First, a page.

Our children will enjoy in their homes electrical energy too cheap to meter. ... Transmutation of the elements, unlimited power, ability to investigate the working of living cells by tracer atoms, the secret of photosynthesis about to be uncovered, these and a host of other results, all in about fifteen short years. It is not too much to expect that our children will know of great periodic famines in the world only as matters of history, will travel effortlessly over the seas and under the and through the air with a minimum of danger and at great speeds, and will experience a life span far longer than ours, as disease yields and man comes to understand what causes him to age.
Speech at the 20th anniversary of the National Association of Science Writers, New York City (16 Sep 1954), asquoted in 'Abundant Power From Atom Seen', New York Times (17 Sep 1954) 5.
Science quotes on:  |  Aging (4)  |  Airplane (32)  |  Atom (251)  |  Cell (125)  |  Cheapness (2)  |  Children (20)  |  Danger (62)  |  Disease (257)  |  Electricity (121)  |  Element (129)  |  Energy (185)  |  Enjoyment (27)  |  Expectation (46)  |  Famine (8)  |  Great (300)  |  History (302)  |  Investigation (123)  |  Life (917)  |  Lifespan (6)  |  Meter (6)  |  Minimum (10)  |  Photosynthesis (15)  |  Power (273)  |  Research (517)  |  Result (250)  |  Sea (143)  |  Ship (33)  |  Speed (27)  |  Transmutation (13)  |  Travel (40)  |  Understanding (317)  |  Unlimited (11)

The question of whether Machines Can Think ... is about as relevant as the question of whether Submarines Can Swim.
…...
Science quotes on:  |  Machine (133)  |  Question (315)  |  Relevant (3)  |  Swim (12)  |  Think (205)

[The launch of Nautilus, the world's first atomic submarine] marked a transition in naval warfare—a transition as sudden as that associated with the Monitor.
In 'Science in Review: Atomic-Powered Submarine Marks a Great Transition in Ships and Land Plants', New York Times (24 Jan 1954), E11.
Science quotes on:  |  Launch (8)  |  Monitor (5)  |  Nautilus (2)  |  Navy (9)  |  Nuclear (24)  |  Suddenness (4)  |  Transition (15)  |  Warfare (6)


Carl Sagan Thumbnail In science it often happens that scientists say, 'You know that's a really good argument; my position is mistaken,' and then they would actually change their minds and you never hear that old view from them again. They really do it. It doesn't happen as often as it should, because scientists are human and change is sometimes painful. But it happens every day. I cannot recall the last time something like that happened in politics or religion. (1987) -- Carl Sagan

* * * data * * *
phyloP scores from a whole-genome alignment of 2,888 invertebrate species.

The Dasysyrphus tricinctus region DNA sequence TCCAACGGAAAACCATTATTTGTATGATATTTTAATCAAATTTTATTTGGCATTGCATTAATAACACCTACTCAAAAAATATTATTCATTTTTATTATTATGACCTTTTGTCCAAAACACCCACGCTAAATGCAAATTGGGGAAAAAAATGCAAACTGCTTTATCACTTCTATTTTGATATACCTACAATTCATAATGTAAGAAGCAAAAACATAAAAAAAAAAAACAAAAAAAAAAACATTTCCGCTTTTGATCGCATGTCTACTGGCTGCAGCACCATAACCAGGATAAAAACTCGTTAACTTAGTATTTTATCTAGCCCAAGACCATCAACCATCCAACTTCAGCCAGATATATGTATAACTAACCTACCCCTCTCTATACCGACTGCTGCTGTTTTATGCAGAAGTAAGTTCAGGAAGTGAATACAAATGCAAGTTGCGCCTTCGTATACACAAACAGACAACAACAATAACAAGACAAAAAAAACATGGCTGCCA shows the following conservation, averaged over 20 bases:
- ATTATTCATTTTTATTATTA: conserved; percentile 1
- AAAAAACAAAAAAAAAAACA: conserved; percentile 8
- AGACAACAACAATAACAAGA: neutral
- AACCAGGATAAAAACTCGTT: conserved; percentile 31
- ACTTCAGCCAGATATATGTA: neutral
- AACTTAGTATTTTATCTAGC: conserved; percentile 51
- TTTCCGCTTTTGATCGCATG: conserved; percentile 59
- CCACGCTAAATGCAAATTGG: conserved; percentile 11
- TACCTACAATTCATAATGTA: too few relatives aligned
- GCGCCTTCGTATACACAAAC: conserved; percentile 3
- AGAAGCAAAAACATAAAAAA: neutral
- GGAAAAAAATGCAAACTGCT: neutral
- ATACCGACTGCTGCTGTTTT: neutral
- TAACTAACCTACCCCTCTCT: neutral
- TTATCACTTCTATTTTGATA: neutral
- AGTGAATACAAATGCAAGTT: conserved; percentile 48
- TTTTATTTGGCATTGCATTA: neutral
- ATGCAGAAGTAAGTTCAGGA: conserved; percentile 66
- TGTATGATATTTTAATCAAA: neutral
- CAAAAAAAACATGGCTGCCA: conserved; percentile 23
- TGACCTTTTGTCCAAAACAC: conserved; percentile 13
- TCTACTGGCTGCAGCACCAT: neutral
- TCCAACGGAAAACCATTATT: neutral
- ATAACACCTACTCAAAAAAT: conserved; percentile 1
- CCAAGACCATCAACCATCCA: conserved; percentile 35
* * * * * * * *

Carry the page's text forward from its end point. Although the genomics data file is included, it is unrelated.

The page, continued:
Quotations by: • Albert Einstein • Isaac Newton • Lord Kelvin • Charles Darwin • Srinivasa Ramanujan • Carl Sagan • Florence Nightingale • Thomas Edison • Aristotle • Marie Curie • Benjamin Franklin • Winston Churchill • Galileo Galilei • Sigmund Freud • Robert Bunsen • Louis Pasteur • Theodore Roosevelt • Abraham Lincoln • Ronald Reagan • Leonardo DaVinci • Michio Kaku • Karl Popper • Johann Goethe • Robert Oppenheimer • Charles Kettering  ... (more people)

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- 100 -
Sophie Germain
Gertrude Elion
Ernest Rutherford
James Chadwick
Marcel Proust
William Harvey
Johann Goethe
John Keynes
Carl Gauss
Paul Feyerabend
- 90 -
Antoine Lavoisier
Lise Meitner
Charles Babbage
Ibn Khaldun
Euclid
Ralph Emerson
Robert Bunsen
Frederick Banting
Andre Ampere
Winston Churchill
- 80 -
John Locke
Bronislaw Malinowski
Bible
Thomas Huxley
Alessandro Volta
Erwin Schrodinger
Wilhelm Roentgen
Louis Pasteur
Bertrand Russell
Jean Lamarck
- 70 -
Samuel Morse
John Wheeler
Nicolaus Copernicus
Robert Fulton
Pierre Laplace
Humphry Davy
Thomas Edison
Lord Kelvin
Theodore Roosevelt
Carolus Linnaeus
- 60 -
Francis Galton
Linus Pauling
Immanuel Kant
Martin Fischer
Robert Boyle
Karl Popper
Paul Dirac
Avicenna
James Watson
William Shakespeare
- 50 -
Stephen Hawking
Niels Bohr
Nikola Tesla
Rachel Carson
Max Planck
Henry Adams
Richard Dawkins
Werner Heisenberg
Alfred Wegener
John Dalton
- 40 -
Pierre Fermat
Edward Wilson
Johannes Kepler
Gustave Eiffel
Giordano Bruno
JJ Thomson
Thomas Kuhn
Leonardo DaVinci
Archimedes
David Hume
- 30 -
Andreas Vesalius
Rudolf Virchow
Richard Feynman
James Hutton
Alexander Fleming
Emile Durkheim
Benjamin Franklin
Robert Oppenheimer
Robert Hooke
Charles Kettering
- 20 -
Carl Sagan
James Maxwell
Marie Curie
Rene Descartes
Francis Crick
Hippocrates
Michael Faraday
Srinivasa Ramanujan
Francis Bacon
Galileo Galilei
- 10 -
Aristotle
John Watson
Rosalind Franklin
Michio Kaku
Isaac Asimov
Charles Darwin
Sigmund Freud
Albert Einstein
Florence Nightingale
Isaac Newton